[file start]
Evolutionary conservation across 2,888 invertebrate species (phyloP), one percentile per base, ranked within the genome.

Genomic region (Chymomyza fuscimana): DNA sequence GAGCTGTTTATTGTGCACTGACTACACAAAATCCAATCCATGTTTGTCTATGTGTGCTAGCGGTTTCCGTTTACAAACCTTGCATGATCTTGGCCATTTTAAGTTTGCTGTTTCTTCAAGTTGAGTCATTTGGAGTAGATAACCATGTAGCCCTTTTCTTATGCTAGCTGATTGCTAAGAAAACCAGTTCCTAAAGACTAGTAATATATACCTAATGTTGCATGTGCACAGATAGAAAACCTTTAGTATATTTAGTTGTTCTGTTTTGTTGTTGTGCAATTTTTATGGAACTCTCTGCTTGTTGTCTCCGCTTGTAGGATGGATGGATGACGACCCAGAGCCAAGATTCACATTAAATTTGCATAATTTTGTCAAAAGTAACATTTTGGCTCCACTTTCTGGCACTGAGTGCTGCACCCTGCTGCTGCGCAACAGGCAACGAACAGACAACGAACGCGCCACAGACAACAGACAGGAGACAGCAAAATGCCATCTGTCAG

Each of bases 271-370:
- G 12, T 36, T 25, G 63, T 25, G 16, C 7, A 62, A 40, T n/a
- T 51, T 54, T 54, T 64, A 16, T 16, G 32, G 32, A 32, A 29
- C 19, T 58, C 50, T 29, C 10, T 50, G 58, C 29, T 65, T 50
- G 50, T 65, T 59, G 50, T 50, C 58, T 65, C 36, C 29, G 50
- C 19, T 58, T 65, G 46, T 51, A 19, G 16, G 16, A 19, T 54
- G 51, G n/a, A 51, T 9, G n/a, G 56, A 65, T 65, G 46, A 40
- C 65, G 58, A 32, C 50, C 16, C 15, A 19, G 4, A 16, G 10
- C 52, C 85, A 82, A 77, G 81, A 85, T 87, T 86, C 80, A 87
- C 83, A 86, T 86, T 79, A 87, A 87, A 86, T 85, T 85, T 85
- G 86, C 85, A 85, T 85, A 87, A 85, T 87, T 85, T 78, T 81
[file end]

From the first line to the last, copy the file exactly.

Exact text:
Evolutionary conservation across 2,888 invertebrate species (phyloP), one percentile per base, ranked within the genome.

Genomic region (Chymomyza fuscimana): DNA sequence GAGCTGTTTATTGTGCACTGACTACACAAAATCCAATCCATGTTTGTCTATGTGTGCTAGCGGTTTCCGTTTACAAACCTTGCATGATCTTGGCCATTTTAAGTTTGCTGTTTCTTCAAGTTGAGTCATTTGGAGTAGATAACCATGTAGCCCTTTTCTTATGCTAGCTGATTGCTAAGAAAACCAGTTCCTAAAGACTAGTAATATATACCTAATGTTGCATGTGCACAGATAGAAAACCTTTAGTATATTTAGTTGTTCTGTTTTGTTGTTGTGCAATTTTTATGGAACTCTCTGCTTGTTGTCTCCGCTTGTAGGATGGATGGATGACGACCCAGAGCCAAGATTCACATTAAATTTGCATAATTTTGTCAAAAGTAACATTTTGGCTCCACTTTCTGGCACTGAGTGCTGCACCCTGCTGCTGCGCAACAGGCAACGAACAGACAACGAACGCGCCACAGACAACAGACAGGAGACAGCAAAATGCCATCTGTCAG

Each of bases 271-370:
- G 12, T 36, T 25, G 63, T 25, G 16, C 7, A 62, A 40, T n/a
- T 51, T 54, T 54, T 64, A 16, T 16, G 32, G 32, A 32, A 29
- C 19, T 58, C 50, T 29, C 10, T 50, G 58, C 29, T 65, T 50
- G 50, T 65, T 59, G 50, T 50, C 58, T 65, C 36, C 29, G 50
- C 19, T 58, T 65, G 46, T 51, A 19, G 16, G 16, A 19, T 54
- G 51, G n/a, A 51, T 9, G n/a, G 56, A 65, T 65, G 46, A 40
- C 65, G 58, A 32, C 50, C 16, C 15, A 19, G 4, A 16, G 10
- C 52, C 85, A 82, A 77, G 81, A 85, T 87, T 86, C 80, A 87
- C 83, A 86, T 86, T 79, A 87, A 87, A 86, T 85, T 85, T 85
- G 86, C 85, A 85, T 85, A 87, A 85, T 87, T 85, T 78, T 81